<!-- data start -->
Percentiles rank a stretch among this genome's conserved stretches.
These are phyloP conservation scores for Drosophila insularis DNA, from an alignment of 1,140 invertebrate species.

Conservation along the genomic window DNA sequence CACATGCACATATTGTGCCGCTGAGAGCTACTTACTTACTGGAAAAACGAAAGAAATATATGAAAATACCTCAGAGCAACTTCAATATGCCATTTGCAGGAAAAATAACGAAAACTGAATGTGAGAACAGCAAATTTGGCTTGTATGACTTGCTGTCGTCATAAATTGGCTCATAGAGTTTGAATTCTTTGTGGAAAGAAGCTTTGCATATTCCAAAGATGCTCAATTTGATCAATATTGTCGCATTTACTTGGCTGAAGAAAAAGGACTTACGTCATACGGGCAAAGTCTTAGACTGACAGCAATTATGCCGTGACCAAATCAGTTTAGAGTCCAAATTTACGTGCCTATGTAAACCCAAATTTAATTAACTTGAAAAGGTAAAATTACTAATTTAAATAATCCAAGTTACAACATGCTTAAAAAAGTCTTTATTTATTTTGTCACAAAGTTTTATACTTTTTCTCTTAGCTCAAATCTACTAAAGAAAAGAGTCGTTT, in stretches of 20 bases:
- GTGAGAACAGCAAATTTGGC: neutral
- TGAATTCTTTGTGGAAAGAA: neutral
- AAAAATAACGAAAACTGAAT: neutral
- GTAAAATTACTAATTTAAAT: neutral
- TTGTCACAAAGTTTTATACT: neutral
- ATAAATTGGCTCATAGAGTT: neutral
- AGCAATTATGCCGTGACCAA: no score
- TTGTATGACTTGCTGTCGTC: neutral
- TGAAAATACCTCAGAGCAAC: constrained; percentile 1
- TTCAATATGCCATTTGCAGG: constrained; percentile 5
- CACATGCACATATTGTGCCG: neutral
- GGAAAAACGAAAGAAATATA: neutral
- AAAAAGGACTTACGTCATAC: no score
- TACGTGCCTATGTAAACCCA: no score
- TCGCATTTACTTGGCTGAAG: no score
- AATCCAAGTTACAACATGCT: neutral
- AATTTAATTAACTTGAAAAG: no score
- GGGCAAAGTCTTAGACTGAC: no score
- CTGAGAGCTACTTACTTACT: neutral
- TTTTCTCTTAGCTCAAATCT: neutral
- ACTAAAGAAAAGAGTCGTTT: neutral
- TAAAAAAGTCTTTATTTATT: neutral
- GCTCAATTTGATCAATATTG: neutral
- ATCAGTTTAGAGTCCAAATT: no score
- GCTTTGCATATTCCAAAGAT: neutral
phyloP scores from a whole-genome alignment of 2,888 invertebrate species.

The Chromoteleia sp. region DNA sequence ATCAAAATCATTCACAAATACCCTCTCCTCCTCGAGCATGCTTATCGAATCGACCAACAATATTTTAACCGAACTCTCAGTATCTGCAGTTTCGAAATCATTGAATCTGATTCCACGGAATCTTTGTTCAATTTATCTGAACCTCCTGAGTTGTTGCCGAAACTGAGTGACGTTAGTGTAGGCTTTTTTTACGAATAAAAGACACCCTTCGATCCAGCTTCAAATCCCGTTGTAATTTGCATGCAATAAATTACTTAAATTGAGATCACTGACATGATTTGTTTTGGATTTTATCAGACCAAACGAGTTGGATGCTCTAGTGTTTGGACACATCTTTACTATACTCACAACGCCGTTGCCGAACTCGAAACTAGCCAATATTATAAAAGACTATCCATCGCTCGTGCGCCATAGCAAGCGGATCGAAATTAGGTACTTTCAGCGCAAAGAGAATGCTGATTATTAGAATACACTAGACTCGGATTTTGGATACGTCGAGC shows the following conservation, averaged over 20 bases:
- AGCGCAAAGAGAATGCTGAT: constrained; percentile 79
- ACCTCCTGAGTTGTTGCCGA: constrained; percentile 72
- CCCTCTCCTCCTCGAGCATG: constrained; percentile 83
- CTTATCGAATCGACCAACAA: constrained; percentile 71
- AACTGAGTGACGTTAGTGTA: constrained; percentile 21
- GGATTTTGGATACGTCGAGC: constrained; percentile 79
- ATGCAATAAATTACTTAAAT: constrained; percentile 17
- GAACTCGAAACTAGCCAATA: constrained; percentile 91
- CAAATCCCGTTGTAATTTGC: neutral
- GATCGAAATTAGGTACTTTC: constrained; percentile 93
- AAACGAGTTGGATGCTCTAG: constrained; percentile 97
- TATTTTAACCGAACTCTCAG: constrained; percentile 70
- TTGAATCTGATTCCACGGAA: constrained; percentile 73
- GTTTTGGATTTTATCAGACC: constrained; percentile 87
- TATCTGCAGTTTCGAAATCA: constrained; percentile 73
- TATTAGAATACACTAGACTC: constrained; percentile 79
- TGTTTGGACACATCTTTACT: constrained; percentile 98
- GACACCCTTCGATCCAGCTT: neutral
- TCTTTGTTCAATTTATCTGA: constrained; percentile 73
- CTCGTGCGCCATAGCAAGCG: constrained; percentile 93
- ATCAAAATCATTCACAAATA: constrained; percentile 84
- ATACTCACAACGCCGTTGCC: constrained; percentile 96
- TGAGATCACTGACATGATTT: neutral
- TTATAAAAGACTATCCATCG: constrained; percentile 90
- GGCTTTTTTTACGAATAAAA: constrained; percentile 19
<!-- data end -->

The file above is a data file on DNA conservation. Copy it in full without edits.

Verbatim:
Percentiles rank a stretch among this genome's conserved stretches.
These are phyloP conservation scores for Drosophila insularis DNA, from an alignment of 1,140 invertebrate species.

Conservation along the genomic window DNA sequence CACATGCACATATTGTGCCGCTGAGAGCTACTTACTTACTGGAAAAACGAAAGAAATATATGAAAATACCTCAGAGCAACTTCAATATGCCATTTGCAGGAAAAATAACGAAAACTGAATGTGAGAACAGCAAATTTGGCTTGTATGACTTGCTGTCGTCATAAATTGGCTCATAGAGTTTGAATTCTTTGTGGAAAGAAGCTTTGCATATTCCAAAGATGCTCAATTTGATCAATATTGTCGCATTTACTTGGCTGAAGAAAAAGGACTTACGTCATACGGGCAAAGTCTTAGACTGACAGCAATTATGCCGTGACCAAATCAGTTTAGAGTCCAAATTTACGTGCCTATGTAAACCCAAATTTAATTAACTTGAAAAGGTAAAATTACTAATTTAAATAATCCAAGTTACAACATGCTTAAAAAAGTCTTTATTTATTTTGTCACAAAGTTTTATACTTTTTCTCTTAGCTCAAATCTACTAAAGAAAAGAGTCGTTT, in stretches of 20 bases:
- GTGAGAACAGCAAATTTGGC: neutral
- TGAATTCTTTGTGGAAAGAA: neutral
- AAAAATAACGAAAACTGAAT: neutral
- GTAAAATTACTAATTTAAAT: neutral
- TTGTCACAAAGTTTTATACT: neutral
- ATAAATTGGCTCATAGAGTT: neutral
- AGCAATTATGCCGTGACCAA: no score
- TTGTATGACTTGCTGTCGTC: neutral
- TGAAAATACCTCAGAGCAAC: constrained; percentile 1
- TTCAATATGCCATTTGCAGG: constrained; percentile 5
- CACATGCACATATTGTGCCG: neutral
- GGAAAAACGAAAGAAATATA: neutral
- AAAAAGGACTTACGTCATAC: no score
- TACGTGCCTATGTAAACCCA: no score
- TCGCATTTACTTGGCTGAAG: no score
- AATCCAAGTTACAACATGCT: neutral
- AATTTAATTAACTTGAAAAG: no score
- GGGCAAAGTCTTAGACTGAC: no score
- CTGAGAGCTACTTACTTACT: neutral
- TTTTCTCTTAGCTCAAATCT: neutral
- ACTAAAGAAAAGAGTCGTTT: neutral
- TAAAAAAGTCTTTATTTATT: neutral
- GCTCAATTTGATCAATATTG: neutral
- ATCAGTTTAGAGTCCAAATT: no score
- GCTTTGCATATTCCAAAGAT: neutral
phyloP scores from a whole-genome alignment of 2,888 invertebrate species.

The Chromoteleia sp. region DNA sequence ATCAAAATCATTCACAAATACCCTCTCCTCCTCGAGCATGCTTATCGAATCGACCAACAATATTTTAACCGAACTCTCAGTATCTGCAGTTTCGAAATCATTGAATCTGATTCCACGGAATCTTTGTTCAATTTATCTGAACCTCCTGAGTTGTTGCCGAAACTGAGTGACGTTAGTGTAGGCTTTTTTTACGAATAAAAGACACCCTTCGATCCAGCTTCAAATCCCGTTGTAATTTGCATGCAATAAATTACTTAAATTGAGATCACTGACATGATTTGTTTTGGATTTTATCAGACCAAACGAGTTGGATGCTCTAGTGTTTGGACACATCTTTACTATACTCACAACGCCGTTGCCGAACTCGAAACTAGCCAATATTATAAAAGACTATCCATCGCTCGTGCGCCATAGCAAGCGGATCGAAATTAGGTACTTTCAGCGCAAAGAGAATGCTGATTATTAGAATACACTAGACTCGGATTTTGGATACGTCGAGC shows the following conservation, averaged over 20 bases:
- AGCGCAAAGAGAATGCTGAT: constrained; percentile 79
- ACCTCCTGAGTTGTTGCCGA: constrained; percentile 72
- CCCTCTCCTCCTCGAGCATG: constrained; percentile 83
- CTTATCGAATCGACCAACAA: constrained; percentile 71
- AACTGAGTGACGTTAGTGTA: constrained; percentile 21
- GGATTTTGGATACGTCGAGC: constrained; percentile 79
- ATGCAATAAATTACTTAAAT: constrained; percentile 17
- GAACTCGAAACTAGCCAATA: constrained; percentile 91
- CAAATCCCGTTGTAATTTGC: neutral
- GATCGAAATTAGGTACTTTC: constrained; percentile 93
- AAACGAGTTGGATGCTCTAG: constrained; percentile 97
- TATTTTAACCGAACTCTCAG: constrained; percentile 70
- TTGAATCTGATTCCACGGAA: constrained; percentile 73
- GTTTTGGATTTTATCAGACC: constrained; percentile 87
- TATCTGCAGTTTCGAAATCA: constrained; percentile 73
- TATTAGAATACACTAGACTC: constrained; percentile 79
- TGTTTGGACACATCTTTACT: constrained; percentile 98
- GACACCCTTCGATCCAGCTT: neutral
- TCTTTGTTCAATTTATCTGA: constrained; percentile 73
- CTCGTGCGCCATAGCAAGCG: constrained; percentile 93
- ATCAAAATCATTCACAAATA: constrained; percentile 84
- ATACTCACAACGCCGTTGCC: constrained; percentile 96
- TGAGATCACTGACATGATTT: neutral
- TTATAAAAGACTATCCATCG: constrained; percentile 90
- GGCTTTTTTTACGAATAAAA: constrained; percentile 19